When life gives you lemons: How a lemon farm in Benguet increased profits through agritourism

Harvesting lemons involves carefully plucking ripe fruit from the lemon trees, ensuring they are at their peak of flavor and juiciness. (Amando’s Lemon Picking Farm)


At 56 years old, Rolando Amando, one of the owners of Amando’s Lemon Picking Farm in Tublay, Benguet, has grown a humble lemon plantation into a thriving agritourism hotspot. Rolando and his family’s initial intentions were simple – to cultivate lemon trees. It so happened that their lemon tree propagation project coincided with their efforts to combat erosion on a section of their land.

The land originally belonged to Rolando’s parents, Mathew and Lolita Amando, and it is currently overseen by him and his eight siblings. The decision to cultivate lemons was influenced by the lemon orchards cultivated by their neighbor. Furthermore, they saw the potential for generating income from this endeavor.

Rolando Amando is one of the owners of  Amando’s Lemon Picking Farm. (Amando’s Lemon Picking Farm)

From lemon trees to tourism

As time passed and the lemon trees matured, yielding an abundance of fruit, the farm gained recognition from the Department of Agriculture and the Local Government Unit of Tublay, who  actively promoted Rolando’s place as an agri-tourism destination.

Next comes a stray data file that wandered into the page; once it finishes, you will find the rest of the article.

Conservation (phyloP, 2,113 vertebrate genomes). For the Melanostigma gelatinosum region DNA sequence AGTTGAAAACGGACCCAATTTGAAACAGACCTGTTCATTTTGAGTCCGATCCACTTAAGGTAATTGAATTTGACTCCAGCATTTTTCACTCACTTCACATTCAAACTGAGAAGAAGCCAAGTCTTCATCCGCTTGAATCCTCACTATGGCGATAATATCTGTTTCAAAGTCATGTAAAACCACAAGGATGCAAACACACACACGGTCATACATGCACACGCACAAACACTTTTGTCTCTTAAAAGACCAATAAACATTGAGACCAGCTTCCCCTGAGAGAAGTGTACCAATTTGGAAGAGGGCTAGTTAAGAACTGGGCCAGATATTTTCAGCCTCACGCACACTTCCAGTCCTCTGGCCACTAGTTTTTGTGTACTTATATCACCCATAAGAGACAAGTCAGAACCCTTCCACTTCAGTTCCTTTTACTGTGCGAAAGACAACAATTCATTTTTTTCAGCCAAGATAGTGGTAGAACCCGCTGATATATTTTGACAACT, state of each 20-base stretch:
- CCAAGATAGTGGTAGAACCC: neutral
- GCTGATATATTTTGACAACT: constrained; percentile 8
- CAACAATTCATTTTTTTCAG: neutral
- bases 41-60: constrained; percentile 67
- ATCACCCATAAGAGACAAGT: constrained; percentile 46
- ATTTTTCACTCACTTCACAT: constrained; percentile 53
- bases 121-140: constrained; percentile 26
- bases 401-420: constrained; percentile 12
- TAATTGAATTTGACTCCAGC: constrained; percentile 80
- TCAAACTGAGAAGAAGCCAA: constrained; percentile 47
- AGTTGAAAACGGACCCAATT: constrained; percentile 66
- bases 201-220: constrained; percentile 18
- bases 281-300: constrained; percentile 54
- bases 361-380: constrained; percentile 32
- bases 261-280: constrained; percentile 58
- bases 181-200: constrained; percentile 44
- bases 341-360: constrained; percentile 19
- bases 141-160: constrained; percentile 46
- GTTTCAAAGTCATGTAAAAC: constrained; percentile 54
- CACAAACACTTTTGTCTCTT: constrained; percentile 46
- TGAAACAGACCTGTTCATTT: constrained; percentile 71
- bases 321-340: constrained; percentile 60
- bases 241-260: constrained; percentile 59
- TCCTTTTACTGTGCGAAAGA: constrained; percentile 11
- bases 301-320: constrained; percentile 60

The farm spans an area of two hectares planted to 3,000 lemon trees. In addition to lemons, there are also a few intercropped plants, such as passion fruit.


Thinning lemons involves selectively removing excess fruit from the tree to promote better growth and development of the remaining lemons. (Amando’s Lemon Picking Farm)

The harvested lemons were typically sold through the local trading post, alongside sales by order. “Since there’s an abundance of lemons during peak season with lower prices, we’ve introduced a profitable lemon-picking activity here on our farm,” Rolando said in Tagalog.

The push to establish the farm as an agricultural tourism hotspot began in the last quarter of 2019, garnering the attention of both local and foreign visitors, who can visit the farm to pick lemons at a rate of 50 pesos per kilo. To access this experience, an entrance fee of 100 pesos is required. While private and group tours are warmly welcomed, the farm management prefers advance scheduling to ensure they they could accommodate visitors efficiently and provide an enjoyable experience. Unfortunately, this momentum was abruptly halted due to the global pandemic.


Topping lemons involves trimming the upper branches of lemon trees to encourage bushier growth and enhance sunlight penetration. (Amando’s Lemon Picking Farm)

Diversifying income streams